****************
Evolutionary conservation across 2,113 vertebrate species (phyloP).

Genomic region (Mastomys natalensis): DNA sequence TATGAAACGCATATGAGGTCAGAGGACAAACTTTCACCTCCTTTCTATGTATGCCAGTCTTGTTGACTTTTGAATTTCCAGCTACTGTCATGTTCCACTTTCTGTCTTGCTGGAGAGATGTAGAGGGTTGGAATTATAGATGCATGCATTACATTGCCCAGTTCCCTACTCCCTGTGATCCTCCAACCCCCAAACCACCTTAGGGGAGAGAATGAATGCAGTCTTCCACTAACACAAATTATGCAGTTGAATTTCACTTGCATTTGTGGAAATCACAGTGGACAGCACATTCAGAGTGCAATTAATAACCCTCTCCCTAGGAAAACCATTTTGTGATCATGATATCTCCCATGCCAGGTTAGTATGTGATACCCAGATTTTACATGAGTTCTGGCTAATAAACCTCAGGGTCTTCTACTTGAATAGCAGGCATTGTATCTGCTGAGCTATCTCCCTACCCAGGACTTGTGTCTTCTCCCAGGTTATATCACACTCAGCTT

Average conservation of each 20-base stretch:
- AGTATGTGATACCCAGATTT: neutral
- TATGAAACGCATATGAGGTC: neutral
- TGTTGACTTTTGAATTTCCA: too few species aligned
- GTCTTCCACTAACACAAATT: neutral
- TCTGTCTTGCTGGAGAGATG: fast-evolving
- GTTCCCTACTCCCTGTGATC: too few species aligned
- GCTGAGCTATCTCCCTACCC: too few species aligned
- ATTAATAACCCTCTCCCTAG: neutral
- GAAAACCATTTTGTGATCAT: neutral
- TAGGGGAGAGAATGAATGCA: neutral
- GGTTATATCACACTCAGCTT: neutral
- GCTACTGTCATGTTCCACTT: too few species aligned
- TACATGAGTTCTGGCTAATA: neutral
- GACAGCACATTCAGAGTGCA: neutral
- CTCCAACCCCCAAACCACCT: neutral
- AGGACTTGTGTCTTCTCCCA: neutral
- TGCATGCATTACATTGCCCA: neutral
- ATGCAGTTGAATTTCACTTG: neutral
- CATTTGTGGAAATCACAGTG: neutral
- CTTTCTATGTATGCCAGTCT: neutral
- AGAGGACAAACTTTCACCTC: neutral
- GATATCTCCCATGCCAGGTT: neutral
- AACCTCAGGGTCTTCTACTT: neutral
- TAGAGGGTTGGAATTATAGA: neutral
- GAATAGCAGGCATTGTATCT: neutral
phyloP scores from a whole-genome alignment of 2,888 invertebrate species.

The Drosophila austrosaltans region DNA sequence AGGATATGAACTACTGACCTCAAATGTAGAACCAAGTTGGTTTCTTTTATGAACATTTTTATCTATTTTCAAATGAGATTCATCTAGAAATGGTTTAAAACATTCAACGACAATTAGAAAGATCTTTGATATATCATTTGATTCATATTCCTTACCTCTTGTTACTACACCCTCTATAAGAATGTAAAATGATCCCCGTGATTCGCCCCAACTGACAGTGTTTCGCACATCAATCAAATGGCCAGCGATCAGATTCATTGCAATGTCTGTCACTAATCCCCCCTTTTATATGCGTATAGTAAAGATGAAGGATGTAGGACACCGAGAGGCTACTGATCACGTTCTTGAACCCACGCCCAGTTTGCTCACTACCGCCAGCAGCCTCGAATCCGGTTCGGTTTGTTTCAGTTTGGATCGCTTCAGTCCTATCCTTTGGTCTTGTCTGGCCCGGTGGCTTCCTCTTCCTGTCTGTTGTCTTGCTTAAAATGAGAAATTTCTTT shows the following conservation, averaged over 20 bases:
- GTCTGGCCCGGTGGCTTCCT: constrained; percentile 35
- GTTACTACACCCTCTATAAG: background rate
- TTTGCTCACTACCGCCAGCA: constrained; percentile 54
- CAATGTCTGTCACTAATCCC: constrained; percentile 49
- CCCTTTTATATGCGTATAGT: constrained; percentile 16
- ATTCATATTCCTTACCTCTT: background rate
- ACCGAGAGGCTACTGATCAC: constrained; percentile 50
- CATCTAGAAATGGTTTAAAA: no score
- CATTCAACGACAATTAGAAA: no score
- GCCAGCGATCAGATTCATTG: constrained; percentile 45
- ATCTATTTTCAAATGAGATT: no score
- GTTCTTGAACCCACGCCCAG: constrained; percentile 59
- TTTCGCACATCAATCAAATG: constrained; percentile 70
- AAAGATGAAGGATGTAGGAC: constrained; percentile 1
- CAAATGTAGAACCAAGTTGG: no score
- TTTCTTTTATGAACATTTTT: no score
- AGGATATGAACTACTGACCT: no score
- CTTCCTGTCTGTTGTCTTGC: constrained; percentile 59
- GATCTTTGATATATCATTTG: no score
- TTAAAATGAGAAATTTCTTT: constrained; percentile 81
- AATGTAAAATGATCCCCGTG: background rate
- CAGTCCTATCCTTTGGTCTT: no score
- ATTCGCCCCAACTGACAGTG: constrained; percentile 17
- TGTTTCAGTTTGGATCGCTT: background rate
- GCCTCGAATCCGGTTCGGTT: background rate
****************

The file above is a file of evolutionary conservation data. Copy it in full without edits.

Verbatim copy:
Evolutionary conservation across 2,113 vertebrate species (phyloP).

Genomic region (Mastomys natalensis): DNA sequence TATGAAACGCATATGAGGTCAGAGGACAAACTTTCACCTCCTTTCTATGTATGCCAGTCTTGTTGACTTTTGAATTTCCAGCTACTGTCATGTTCCACTTTCTGTCTTGCTGGAGAGATGTAGAGGGTTGGAATTATAGATGCATGCATTACATTGCCCAGTTCCCTACTCCCTGTGATCCTCCAACCCCCAAACCACCTTAGGGGAGAGAATGAATGCAGTCTTCCACTAACACAAATTATGCAGTTGAATTTCACTTGCATTTGTGGAAATCACAGTGGACAGCACATTCAGAGTGCAATTAATAACCCTCTCCCTAGGAAAACCATTTTGTGATCATGATATCTCCCATGCCAGGTTAGTATGTGATACCCAGATTTTACATGAGTTCTGGCTAATAAACCTCAGGGTCTTCTACTTGAATAGCAGGCATTGTATCTGCTGAGCTATCTCCCTACCCAGGACTTGTGTCTTCTCCCAGGTTATATCACACTCAGCTT

Average conservation of each 20-base stretch:
- AGTATGTGATACCCAGATTT: neutral
- TATGAAACGCATATGAGGTC: neutral
- TGTTGACTTTTGAATTTCCA: too few species aligned
- GTCTTCCACTAACACAAATT: neutral
- TCTGTCTTGCTGGAGAGATG: fast-evolving
- GTTCCCTACTCCCTGTGATC: too few species aligned
- GCTGAGCTATCTCCCTACCC: too few species aligned
- ATTAATAACCCTCTCCCTAG: neutral
- GAAAACCATTTTGTGATCAT: neutral
- TAGGGGAGAGAATGAATGCA: neutral
- GGTTATATCACACTCAGCTT: neutral
- GCTACTGTCATGTTCCACTT: too few species aligned
- TACATGAGTTCTGGCTAATA: neutral
- GACAGCACATTCAGAGTGCA: neutral
- CTCCAACCCCCAAACCACCT: neutral
- AGGACTTGTGTCTTCTCCCA: neutral
- TGCATGCATTACATTGCCCA: neutral
- ATGCAGTTGAATTTCACTTG: neutral
- CATTTGTGGAAATCACAGTG: neutral
- CTTTCTATGTATGCCAGTCT: neutral
- AGAGGACAAACTTTCACCTC: neutral
- GATATCTCCCATGCCAGGTT: neutral
- AACCTCAGGGTCTTCTACTT: neutral
- TAGAGGGTTGGAATTATAGA: neutral
- GAATAGCAGGCATTGTATCT: neutral
phyloP scores from a whole-genome alignment of 2,888 invertebrate species.

The Drosophila austrosaltans region DNA sequence AGGATATGAACTACTGACCTCAAATGTAGAACCAAGTTGGTTTCTTTTATGAACATTTTTATCTATTTTCAAATGAGATTCATCTAGAAATGGTTTAAAACATTCAACGACAATTAGAAAGATCTTTGATATATCATTTGATTCATATTCCTTACCTCTTGTTACTACACCCTCTATAAGAATGTAAAATGATCCCCGTGATTCGCCCCAACTGACAGTGTTTCGCACATCAATCAAATGGCCAGCGATCAGATTCATTGCAATGTCTGTCACTAATCCCCCCTTTTATATGCGTATAGTAAAGATGAAGGATGTAGGACACCGAGAGGCTACTGATCACGTTCTTGAACCCACGCCCAGTTTGCTCACTACCGCCAGCAGCCTCGAATCCGGTTCGGTTTGTTTCAGTTTGGATCGCTTCAGTCCTATCCTTTGGTCTTGTCTGGCCCGGTGGCTTCCTCTTCCTGTCTGTTGTCTTGCTTAAAATGAGAAATTTCTTT shows the following conservation, averaged over 20 bases:
- GTCTGGCCCGGTGGCTTCCT: constrained; percentile 35
- GTTACTACACCCTCTATAAG: background rate
- TTTGCTCACTACCGCCAGCA: constrained; percentile 54
- CAATGTCTGTCACTAATCCC: constrained; percentile 49
- CCCTTTTATATGCGTATAGT: constrained; percentile 16
- ATTCATATTCCTTACCTCTT: background rate
- ACCGAGAGGCTACTGATCAC: constrained; percentile 50
- CATCTAGAAATGGTTTAAAA: no score
- CATTCAACGACAATTAGAAA: no score
- GCCAGCGATCAGATTCATTG: constrained; percentile 45
- ATCTATTTTCAAATGAGATT: no score
- GTTCTTGAACCCACGCCCAG: constrained; percentile 59
- TTTCGCACATCAATCAAATG: constrained; percentile 70
- AAAGATGAAGGATGTAGGAC: constrained; percentile 1
- CAAATGTAGAACCAAGTTGG: no score
- TTTCTTTTATGAACATTTTT: no score
- AGGATATGAACTACTGACCT: no score
- CTTCCTGTCTGTTGTCTTGC: constrained; percentile 59
- GATCTTTGATATATCATTTG: no score
- TTAAAATGAGAAATTTCTTT: constrained; percentile 81
- AATGTAAAATGATCCCCGTG: background rate
- CAGTCCTATCCTTTGGTCTT: no score
- ATTCGCCCCAACTGACAGTG: constrained; percentile 17
- TGTTTCAGTTTGGATCGCTT: background rate
- GCCTCGAATCCGGTTCGGTT: background rate